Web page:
The public has been prohibited from using the Tokay High School track after hours this summer to ensure the area remains in its best condition when classes resume, according to district officials.
There are plans to erect new fencing around Lodi High School to also lock its track, Assistant Superintendent Art Hand said.
"This is done to minimize damage from overuse and vandalism, especially with regards to newly seeded grass fields," Hand said.
During school breaks when students are not on campus, residents regularly use local school fields to play sports, or the tracks for running or walking.
Mark Bowman was blazing his own trail around Tokay's campus Thursday afternoon while his daughter was at the Tokay High pool with the Lodi Swim Club. He also uses the Tokay pool for Masters swimming in the early morning hours.
He said there appears to be some conflicting messages with signage in regards to the accessibility of the school's track he's been using since 1992.
"It's obvious the football field is fenced and off limits," Bowman said.
The field was recently reseeded.
Bowman grew up going to public schools in the 1960s and 1970s, and the public has always had access to school tracks, he said, adding that it should remain that way.
But now school fields and tracks are only available to potential users who apply under the district's facility use program guidelines which allow civic organizations access to areas usually closed to the public.
It's not a new policy, just one that is being more strictly enforced, Hand said earlier this week.
Trustee George Neely said he wasn't aware of the change, but that it would not be an issue brought before the board.
"If we don't close them, I can see us being responsible if someone gets hurt ... and then there's the cost of maintaining them," he said, adding that there are other sites like Downtown and Lodi Lake where community members can enjoy a walk.
Tracks and fields at Bear Creek and McNair high schools in North Stockton have also been closed, as have elementary campuses in Lodi.
"It's sad that we live close to a high school and elementary school and can't access either one when school is out," Lodi resident Chrisy Richesin said.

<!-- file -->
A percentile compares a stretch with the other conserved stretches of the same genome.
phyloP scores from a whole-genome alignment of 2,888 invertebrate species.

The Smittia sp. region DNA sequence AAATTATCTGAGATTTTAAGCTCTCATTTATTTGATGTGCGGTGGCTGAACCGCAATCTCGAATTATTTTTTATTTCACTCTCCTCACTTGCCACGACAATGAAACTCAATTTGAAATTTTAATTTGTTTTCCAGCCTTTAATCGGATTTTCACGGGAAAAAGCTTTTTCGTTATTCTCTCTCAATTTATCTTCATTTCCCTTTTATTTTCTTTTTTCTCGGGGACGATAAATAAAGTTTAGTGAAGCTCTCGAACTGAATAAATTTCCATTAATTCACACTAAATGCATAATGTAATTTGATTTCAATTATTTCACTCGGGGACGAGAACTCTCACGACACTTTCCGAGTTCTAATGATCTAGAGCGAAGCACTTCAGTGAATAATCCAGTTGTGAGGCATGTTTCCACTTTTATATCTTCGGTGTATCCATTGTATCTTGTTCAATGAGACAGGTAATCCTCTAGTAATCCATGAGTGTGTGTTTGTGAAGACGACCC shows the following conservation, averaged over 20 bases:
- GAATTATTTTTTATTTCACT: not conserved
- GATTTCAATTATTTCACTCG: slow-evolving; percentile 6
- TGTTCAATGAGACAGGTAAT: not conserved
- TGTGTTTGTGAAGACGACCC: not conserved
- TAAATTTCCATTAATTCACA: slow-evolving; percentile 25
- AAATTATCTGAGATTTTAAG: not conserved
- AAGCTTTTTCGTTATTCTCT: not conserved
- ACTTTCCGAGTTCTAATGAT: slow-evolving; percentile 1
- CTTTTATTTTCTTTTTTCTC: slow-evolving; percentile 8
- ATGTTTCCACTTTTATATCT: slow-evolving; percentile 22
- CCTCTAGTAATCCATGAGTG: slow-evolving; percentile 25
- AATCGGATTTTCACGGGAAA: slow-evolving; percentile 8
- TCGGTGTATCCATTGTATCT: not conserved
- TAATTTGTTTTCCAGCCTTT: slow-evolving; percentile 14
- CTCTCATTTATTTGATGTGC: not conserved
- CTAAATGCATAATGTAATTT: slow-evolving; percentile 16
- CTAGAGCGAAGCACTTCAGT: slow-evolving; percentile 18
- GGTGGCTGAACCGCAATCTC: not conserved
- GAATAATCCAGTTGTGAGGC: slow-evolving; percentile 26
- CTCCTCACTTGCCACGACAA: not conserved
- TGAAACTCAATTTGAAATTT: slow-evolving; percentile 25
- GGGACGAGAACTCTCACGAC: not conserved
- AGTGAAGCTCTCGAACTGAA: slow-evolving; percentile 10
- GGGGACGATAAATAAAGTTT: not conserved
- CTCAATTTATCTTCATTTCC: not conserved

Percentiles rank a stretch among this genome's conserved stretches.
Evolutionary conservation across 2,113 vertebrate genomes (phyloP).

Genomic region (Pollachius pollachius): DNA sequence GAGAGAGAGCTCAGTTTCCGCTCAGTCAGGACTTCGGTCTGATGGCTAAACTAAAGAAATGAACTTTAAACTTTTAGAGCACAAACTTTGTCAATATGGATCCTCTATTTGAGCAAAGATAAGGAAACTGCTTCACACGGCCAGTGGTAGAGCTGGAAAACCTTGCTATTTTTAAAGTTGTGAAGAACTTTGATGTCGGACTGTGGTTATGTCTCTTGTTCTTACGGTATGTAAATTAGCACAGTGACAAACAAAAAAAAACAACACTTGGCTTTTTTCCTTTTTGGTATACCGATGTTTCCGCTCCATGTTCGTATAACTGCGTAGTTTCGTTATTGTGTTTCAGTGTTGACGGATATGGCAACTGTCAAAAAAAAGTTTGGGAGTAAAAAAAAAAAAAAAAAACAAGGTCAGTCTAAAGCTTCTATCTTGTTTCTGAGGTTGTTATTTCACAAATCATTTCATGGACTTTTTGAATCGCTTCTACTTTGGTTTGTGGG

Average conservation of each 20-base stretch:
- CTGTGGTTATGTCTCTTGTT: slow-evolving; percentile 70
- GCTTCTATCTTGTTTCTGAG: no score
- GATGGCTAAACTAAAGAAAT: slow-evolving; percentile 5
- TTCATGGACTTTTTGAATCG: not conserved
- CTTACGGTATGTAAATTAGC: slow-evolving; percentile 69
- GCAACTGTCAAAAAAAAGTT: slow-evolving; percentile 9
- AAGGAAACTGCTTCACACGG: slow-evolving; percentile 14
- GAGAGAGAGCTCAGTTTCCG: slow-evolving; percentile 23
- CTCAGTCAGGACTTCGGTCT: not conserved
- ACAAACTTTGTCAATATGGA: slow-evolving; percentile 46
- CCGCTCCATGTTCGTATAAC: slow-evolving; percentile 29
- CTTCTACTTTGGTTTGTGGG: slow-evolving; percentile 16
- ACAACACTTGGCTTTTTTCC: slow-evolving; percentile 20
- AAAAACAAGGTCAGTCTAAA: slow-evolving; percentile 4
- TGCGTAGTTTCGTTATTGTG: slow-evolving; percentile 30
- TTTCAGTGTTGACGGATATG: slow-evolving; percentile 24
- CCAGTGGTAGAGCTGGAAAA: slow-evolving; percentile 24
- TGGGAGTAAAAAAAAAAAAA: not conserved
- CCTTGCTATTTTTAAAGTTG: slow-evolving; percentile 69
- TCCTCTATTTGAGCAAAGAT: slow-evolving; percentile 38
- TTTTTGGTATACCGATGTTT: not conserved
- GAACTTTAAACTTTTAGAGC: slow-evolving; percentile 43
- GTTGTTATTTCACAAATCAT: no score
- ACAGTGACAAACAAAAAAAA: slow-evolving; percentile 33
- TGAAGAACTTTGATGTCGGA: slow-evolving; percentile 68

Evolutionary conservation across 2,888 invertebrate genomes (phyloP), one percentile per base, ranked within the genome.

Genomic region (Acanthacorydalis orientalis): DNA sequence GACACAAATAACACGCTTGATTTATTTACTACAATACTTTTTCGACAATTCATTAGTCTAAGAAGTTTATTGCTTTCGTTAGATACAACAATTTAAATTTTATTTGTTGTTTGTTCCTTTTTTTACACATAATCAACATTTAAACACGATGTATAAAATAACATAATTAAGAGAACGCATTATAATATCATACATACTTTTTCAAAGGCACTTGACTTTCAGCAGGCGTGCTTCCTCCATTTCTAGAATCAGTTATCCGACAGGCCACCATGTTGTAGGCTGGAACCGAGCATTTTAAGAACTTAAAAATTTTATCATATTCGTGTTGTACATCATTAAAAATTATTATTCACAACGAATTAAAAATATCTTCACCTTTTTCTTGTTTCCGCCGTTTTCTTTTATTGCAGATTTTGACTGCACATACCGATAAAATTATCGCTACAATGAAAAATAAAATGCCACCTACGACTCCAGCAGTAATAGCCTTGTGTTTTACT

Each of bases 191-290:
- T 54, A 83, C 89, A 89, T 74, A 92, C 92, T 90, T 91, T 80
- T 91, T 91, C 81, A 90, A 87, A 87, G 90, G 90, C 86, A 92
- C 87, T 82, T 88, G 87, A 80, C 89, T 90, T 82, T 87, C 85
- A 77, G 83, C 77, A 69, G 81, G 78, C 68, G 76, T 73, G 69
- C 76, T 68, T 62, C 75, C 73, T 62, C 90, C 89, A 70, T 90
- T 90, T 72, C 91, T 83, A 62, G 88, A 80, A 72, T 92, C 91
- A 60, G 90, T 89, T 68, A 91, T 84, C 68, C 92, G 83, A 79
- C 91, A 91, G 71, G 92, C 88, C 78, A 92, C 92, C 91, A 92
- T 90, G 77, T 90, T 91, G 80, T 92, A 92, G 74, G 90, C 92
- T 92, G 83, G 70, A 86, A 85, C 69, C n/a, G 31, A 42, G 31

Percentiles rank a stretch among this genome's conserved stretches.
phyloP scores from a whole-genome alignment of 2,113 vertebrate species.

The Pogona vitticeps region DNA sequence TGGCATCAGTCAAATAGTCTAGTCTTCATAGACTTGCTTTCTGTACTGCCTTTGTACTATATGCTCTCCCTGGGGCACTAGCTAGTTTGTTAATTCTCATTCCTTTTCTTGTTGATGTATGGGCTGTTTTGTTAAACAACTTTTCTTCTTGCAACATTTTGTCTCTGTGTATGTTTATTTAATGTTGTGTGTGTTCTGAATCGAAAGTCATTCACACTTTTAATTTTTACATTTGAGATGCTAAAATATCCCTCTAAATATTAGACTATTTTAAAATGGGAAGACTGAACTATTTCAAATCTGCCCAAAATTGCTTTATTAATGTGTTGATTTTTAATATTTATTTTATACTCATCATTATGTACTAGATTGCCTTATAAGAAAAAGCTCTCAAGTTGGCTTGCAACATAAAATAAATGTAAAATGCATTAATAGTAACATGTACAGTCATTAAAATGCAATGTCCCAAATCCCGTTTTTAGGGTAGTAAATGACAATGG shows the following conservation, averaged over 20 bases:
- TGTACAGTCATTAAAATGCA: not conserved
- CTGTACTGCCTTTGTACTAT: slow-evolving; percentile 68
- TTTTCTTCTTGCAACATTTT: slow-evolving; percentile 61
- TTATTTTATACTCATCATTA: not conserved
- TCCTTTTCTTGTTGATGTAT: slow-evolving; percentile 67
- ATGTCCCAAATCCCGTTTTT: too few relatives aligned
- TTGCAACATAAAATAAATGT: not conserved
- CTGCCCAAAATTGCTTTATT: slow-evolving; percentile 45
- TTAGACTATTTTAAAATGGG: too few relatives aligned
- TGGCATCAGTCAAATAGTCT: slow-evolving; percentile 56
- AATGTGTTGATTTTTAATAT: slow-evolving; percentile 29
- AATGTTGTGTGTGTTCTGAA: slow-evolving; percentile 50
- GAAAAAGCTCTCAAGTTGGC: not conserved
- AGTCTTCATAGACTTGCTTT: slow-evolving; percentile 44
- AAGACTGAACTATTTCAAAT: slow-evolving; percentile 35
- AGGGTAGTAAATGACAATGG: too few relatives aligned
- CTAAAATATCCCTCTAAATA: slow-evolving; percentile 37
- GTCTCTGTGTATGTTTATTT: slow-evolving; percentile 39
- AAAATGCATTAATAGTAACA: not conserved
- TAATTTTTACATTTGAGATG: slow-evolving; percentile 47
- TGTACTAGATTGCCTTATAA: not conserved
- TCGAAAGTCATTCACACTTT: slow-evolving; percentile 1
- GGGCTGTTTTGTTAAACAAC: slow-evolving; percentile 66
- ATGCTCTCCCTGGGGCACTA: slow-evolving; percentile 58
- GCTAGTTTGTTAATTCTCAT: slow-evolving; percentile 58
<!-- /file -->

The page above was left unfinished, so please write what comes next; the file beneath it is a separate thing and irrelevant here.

"I understand there needing to be maintenance during summer. But to permanently lock up playgrounds, tracks and sports fields seems unfair, especially when there is no public park within walking distance in our neighborhood."
When she was growing up, kids looked forward to walking to the local schools to play during summer break.
"Locking up the campuses is just taking away what little is left for families to do together in this town," Richesin said.
The staff-level decision was made to save potential costs born by the department's very limited maintenance budget and support staff time, according to Hand.
He refutes claims that the facilities should be open to taxpayers who fund them.
"Taxes paid to support schools are collected for the purpose of providing school facilities, not parks. School district budgets are not structured so that staff can maintain facilities in an open park-like environment," Hand said. "In order to fulfill our obligation to provide safe, well-maintained schools using very meager funds, limited public accessibility is an unfortunate requirement."
Whether it was related or not, one day last week during the evening hours, someone broke into Lodi Swim Club's storage unit at the Tokay High pool and stole a flat-screen TV and two cameras used for filming underwater swimmers. Donations are being requested to replace these items.
Contact Lodi Swim Coach John Griffin at 368-8475.
News-Sentinel Sports Editor Scott Howell contributed to this report.